Parker's Second Reader eBook

This eBook from the Gutenberg Project consists of approximately 111 pages of information about Parker's Second Reader.

    James was very much delighted with
    the picture which he saw.

    The Europeans were hardly less amazed
        at the scene now before them.

    The inhabitants were entirely naked. 
    Their black hair, long and curled, floated
    upon their shoulders, or was bound in tresses
        around their head.

    Persons of reflection and sensibility
        contemplate with interest the scenes of
    nature.

    The succession and contrast of the seasons
        give scope to that care and foresight,
    diligence and industry, which are
    essential to the dignity and enjoyment
    of human beings.

[The pupil may read the following sentences; but before reading them, he may tell after what word the pause should be made.  The pause is not printed in the sentences, but it must be made when reading them.  And here it may be observed, that the comma is more frequently used to point out the grammatical divisions of a sentence than to indicate a rest or cessation of the voice.  Good reading depends much upon skill and judgment in making those pauses which the sense of the sentence dictates, but which are not noted in the book; and the sooner the pupil is taught to make them, with proper discrimination, the surer and the more rapid will be his progress in the art of reading.]

While they were at their silent meal a horseman came galloping to the door, and, with a loud voice, called out that he had been sent express with a letter to Gilbert Ainslee.

The golden head that was wont to rise at that part of the table was now wanting.

For even though absent from school I shall get the lesson.

For even though dead I will control the trophies of the capitol.

It is now two hundred years since attempts have been made to civilize the North American savage.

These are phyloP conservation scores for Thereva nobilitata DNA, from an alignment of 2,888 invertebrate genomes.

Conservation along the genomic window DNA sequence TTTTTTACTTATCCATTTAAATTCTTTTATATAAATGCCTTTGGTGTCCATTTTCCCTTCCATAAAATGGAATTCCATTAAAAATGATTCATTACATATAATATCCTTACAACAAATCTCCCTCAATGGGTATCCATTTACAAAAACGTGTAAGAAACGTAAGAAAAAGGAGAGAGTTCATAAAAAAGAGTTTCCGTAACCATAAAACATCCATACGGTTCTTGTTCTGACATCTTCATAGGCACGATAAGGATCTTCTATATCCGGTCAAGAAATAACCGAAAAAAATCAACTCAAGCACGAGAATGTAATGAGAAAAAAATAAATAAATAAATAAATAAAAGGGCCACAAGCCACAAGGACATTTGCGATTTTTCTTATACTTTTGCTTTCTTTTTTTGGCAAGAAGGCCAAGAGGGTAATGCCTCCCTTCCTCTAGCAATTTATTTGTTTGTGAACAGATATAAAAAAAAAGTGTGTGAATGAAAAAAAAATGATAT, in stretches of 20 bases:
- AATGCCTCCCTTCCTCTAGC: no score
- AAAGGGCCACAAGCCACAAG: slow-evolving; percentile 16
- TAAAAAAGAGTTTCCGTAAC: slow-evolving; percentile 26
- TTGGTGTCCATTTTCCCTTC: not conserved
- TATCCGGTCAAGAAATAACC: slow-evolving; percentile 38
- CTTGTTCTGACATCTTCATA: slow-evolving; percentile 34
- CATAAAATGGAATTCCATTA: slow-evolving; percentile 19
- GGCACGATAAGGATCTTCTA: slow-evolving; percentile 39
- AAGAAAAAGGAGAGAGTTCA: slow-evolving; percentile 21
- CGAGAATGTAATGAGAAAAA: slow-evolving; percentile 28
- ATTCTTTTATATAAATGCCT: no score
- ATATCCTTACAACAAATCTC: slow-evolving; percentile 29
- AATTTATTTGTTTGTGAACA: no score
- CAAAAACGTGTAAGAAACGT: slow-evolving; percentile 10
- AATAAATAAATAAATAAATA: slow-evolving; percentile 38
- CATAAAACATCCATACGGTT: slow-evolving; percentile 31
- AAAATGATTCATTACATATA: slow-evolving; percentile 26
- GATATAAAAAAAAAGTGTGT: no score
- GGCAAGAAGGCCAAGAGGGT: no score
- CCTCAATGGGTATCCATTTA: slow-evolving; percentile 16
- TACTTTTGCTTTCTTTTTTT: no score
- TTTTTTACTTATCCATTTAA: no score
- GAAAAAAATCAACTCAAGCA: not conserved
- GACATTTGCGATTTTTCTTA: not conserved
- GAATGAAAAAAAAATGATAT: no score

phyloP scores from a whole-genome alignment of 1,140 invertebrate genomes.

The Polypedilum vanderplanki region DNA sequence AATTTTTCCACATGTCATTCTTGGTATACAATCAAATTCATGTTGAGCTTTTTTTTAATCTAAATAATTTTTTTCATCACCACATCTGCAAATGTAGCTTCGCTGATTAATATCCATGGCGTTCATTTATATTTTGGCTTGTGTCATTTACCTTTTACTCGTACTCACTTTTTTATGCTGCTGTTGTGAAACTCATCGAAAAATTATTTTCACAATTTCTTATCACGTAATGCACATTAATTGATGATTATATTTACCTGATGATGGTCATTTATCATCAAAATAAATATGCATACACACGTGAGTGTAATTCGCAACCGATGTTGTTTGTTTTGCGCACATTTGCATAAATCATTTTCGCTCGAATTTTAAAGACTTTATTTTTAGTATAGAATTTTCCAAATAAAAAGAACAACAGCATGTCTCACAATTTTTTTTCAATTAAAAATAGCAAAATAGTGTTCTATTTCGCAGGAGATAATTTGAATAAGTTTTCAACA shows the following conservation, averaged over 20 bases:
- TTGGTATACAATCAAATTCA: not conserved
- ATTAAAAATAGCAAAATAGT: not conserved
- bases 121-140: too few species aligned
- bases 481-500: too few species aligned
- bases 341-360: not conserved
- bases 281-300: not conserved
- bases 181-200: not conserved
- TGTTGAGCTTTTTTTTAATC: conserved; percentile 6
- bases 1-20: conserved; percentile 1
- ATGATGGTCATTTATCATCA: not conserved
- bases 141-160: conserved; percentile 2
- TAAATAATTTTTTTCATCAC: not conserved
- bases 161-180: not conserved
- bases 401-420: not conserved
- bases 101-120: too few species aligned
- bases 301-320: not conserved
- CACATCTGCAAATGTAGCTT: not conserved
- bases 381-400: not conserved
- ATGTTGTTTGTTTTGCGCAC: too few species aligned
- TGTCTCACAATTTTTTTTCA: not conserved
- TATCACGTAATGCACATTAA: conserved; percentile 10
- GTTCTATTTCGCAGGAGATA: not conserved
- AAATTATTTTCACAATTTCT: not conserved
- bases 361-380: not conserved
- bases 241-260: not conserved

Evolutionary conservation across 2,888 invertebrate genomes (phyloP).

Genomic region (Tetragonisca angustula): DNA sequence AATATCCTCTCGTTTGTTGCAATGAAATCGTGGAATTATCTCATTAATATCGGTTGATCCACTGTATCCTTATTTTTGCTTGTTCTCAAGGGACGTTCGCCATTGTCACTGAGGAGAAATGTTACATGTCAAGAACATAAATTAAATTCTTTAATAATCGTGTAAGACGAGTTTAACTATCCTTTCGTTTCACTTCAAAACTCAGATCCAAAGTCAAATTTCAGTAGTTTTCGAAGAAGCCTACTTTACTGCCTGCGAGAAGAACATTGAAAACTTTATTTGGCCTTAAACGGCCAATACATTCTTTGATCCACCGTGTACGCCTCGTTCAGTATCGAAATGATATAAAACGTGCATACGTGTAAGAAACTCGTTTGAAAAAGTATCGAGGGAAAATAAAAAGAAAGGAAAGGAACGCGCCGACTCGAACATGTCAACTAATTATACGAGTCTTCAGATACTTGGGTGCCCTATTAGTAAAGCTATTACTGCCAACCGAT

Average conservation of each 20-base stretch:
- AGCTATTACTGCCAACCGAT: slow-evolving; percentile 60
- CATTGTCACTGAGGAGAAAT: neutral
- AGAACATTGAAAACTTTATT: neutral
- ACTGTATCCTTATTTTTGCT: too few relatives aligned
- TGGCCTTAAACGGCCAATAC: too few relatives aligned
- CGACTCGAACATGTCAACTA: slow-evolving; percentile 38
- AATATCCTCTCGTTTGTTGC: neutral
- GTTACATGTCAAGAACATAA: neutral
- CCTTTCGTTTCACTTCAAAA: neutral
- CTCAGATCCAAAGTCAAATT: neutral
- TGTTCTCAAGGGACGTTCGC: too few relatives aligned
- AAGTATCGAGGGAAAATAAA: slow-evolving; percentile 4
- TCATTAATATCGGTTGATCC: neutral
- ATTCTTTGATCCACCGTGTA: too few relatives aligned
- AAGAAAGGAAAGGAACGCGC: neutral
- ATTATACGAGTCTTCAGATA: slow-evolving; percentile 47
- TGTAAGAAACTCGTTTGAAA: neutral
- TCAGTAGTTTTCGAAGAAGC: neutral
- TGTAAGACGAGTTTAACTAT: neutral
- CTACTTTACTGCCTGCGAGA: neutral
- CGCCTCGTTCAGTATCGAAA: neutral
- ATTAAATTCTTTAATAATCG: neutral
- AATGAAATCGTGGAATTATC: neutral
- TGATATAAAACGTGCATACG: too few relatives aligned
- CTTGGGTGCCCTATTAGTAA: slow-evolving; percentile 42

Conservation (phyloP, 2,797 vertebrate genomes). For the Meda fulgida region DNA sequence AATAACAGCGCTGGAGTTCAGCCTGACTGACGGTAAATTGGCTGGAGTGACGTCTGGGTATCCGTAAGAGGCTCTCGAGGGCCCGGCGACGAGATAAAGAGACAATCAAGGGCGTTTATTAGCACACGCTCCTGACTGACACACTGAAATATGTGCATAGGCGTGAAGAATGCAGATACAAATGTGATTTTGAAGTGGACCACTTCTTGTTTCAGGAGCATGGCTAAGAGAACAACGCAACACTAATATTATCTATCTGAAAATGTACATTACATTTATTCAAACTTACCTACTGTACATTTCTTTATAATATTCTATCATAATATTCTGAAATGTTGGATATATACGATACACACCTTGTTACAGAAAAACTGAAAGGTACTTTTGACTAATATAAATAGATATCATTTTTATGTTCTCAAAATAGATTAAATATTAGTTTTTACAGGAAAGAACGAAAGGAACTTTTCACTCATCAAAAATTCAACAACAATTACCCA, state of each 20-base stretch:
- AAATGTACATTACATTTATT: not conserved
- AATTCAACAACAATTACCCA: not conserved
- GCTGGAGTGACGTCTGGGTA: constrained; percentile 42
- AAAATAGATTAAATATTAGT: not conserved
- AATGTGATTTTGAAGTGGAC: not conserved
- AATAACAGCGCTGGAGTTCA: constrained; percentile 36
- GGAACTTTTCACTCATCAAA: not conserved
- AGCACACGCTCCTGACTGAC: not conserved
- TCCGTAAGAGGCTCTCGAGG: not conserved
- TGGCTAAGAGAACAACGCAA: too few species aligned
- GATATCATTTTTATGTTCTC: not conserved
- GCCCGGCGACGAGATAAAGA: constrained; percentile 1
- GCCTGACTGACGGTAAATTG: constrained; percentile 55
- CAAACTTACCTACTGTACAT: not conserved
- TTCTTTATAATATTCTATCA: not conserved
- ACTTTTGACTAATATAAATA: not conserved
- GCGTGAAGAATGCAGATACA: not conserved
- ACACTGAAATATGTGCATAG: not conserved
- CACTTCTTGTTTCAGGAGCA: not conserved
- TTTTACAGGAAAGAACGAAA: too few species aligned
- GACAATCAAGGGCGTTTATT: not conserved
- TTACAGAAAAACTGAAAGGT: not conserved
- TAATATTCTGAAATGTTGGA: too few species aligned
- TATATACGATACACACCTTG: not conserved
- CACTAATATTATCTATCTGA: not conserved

Doing well has something more in it than the fulfilling of a duty.

You will expect me to say something of the lonely records of the former races that inhabited this country.

There is no virtue without a characteristic beauty to make it particularly loved by the good, and to make the bad ashamed of their neglect of it.

A sacrifice was never yet offered to a principle, that was not made up to us by self-approval, and the consideration of what our degradation would have been had we done otherwise.

The following story has been handed down by family tradition for more than a century.

The succession and contrast of the seasons give scope to that care and foresight, diligence and industry, which are essential to the dignity and enjoyment of human beings, whose happiness is connected with the exertion of their faculties.

A lion of the largest size measures from eight to nine feet from the muzzle to the origin of the tail, which last is of itself about four feet long.  The height of the larger specimens is four or five feet.

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Project Gutenberg
Parker's Second Reader from Project Gutenberg. Public domain.
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